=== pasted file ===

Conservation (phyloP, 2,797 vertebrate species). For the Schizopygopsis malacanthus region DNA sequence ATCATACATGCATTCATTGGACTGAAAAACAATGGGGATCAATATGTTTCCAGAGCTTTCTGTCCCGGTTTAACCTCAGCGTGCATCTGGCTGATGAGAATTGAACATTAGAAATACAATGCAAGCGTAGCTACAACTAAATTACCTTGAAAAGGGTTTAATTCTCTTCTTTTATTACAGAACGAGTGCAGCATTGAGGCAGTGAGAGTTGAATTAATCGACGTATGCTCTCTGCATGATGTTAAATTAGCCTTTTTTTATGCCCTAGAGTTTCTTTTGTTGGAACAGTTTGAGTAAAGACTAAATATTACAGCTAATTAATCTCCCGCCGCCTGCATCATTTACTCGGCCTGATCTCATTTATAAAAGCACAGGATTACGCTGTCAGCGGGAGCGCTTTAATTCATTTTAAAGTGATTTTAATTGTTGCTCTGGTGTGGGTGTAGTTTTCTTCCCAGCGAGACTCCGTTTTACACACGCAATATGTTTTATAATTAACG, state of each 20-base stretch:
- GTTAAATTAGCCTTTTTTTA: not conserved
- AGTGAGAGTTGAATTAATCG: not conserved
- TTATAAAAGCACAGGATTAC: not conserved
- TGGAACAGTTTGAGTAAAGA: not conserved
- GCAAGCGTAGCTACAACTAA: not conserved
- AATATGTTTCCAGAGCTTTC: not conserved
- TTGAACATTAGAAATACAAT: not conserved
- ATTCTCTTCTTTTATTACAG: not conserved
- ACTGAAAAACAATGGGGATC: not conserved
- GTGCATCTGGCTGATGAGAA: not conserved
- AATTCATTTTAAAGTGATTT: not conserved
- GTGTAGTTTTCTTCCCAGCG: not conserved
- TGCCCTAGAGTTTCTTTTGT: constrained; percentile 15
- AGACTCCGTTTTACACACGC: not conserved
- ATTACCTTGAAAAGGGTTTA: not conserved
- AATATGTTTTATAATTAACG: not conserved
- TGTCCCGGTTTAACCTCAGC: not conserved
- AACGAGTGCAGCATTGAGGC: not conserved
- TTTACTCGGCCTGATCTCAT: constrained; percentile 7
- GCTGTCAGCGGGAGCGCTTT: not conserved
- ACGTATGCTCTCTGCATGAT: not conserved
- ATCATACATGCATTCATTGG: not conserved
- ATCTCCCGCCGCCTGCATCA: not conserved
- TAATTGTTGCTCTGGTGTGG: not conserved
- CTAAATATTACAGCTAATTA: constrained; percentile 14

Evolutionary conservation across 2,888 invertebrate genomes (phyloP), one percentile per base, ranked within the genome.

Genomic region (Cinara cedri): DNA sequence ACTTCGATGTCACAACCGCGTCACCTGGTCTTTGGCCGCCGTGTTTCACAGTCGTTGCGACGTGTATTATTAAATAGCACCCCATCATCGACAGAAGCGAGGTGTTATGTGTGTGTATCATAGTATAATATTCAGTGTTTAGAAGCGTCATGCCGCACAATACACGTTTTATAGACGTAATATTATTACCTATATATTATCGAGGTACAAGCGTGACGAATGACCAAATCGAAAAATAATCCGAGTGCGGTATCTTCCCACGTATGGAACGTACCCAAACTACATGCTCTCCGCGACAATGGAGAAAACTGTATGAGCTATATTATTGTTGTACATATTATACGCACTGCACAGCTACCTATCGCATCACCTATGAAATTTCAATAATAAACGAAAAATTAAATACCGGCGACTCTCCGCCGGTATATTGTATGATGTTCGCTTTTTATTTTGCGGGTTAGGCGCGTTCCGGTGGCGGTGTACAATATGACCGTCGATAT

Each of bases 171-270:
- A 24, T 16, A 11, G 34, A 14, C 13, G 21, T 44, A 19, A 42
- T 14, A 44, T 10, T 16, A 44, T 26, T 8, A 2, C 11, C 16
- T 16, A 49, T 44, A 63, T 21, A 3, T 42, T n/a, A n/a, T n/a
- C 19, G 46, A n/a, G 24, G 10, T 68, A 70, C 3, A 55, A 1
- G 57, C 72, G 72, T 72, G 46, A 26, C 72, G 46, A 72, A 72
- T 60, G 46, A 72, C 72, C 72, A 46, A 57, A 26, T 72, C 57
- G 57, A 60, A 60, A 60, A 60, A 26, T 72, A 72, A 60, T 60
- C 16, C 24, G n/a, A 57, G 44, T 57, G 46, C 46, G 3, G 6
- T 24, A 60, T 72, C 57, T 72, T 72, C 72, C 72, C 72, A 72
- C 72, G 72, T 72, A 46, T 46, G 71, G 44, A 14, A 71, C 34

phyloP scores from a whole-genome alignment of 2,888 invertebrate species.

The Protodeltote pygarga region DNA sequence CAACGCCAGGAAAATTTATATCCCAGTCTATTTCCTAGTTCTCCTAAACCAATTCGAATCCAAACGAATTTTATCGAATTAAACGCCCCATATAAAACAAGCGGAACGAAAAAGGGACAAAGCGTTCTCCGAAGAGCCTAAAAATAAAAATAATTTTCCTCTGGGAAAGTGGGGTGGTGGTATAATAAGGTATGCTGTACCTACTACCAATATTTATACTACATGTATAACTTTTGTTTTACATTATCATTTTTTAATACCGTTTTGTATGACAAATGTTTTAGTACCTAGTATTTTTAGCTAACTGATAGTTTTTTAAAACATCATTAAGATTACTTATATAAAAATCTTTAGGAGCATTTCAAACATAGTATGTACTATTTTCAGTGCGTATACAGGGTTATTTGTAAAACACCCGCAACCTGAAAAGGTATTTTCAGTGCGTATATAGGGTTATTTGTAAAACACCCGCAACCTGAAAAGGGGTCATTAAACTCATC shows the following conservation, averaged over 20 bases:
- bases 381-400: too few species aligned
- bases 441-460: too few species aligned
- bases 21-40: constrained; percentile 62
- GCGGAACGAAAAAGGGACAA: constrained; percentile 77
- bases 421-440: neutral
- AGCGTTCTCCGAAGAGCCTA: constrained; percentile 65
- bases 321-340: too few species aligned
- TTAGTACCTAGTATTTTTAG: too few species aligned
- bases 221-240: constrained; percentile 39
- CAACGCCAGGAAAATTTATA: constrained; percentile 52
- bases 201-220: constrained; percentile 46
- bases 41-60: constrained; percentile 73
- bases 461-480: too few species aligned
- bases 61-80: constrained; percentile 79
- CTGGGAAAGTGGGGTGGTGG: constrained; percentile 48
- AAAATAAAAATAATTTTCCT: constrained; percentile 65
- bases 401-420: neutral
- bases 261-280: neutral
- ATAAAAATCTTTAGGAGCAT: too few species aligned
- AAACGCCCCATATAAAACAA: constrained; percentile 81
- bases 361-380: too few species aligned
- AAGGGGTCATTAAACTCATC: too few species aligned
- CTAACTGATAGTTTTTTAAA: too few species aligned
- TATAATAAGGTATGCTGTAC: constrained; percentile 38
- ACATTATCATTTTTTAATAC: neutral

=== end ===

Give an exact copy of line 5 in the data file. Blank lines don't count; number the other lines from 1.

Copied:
- TGGAACAGTTTGAGTAAAGA: not conserved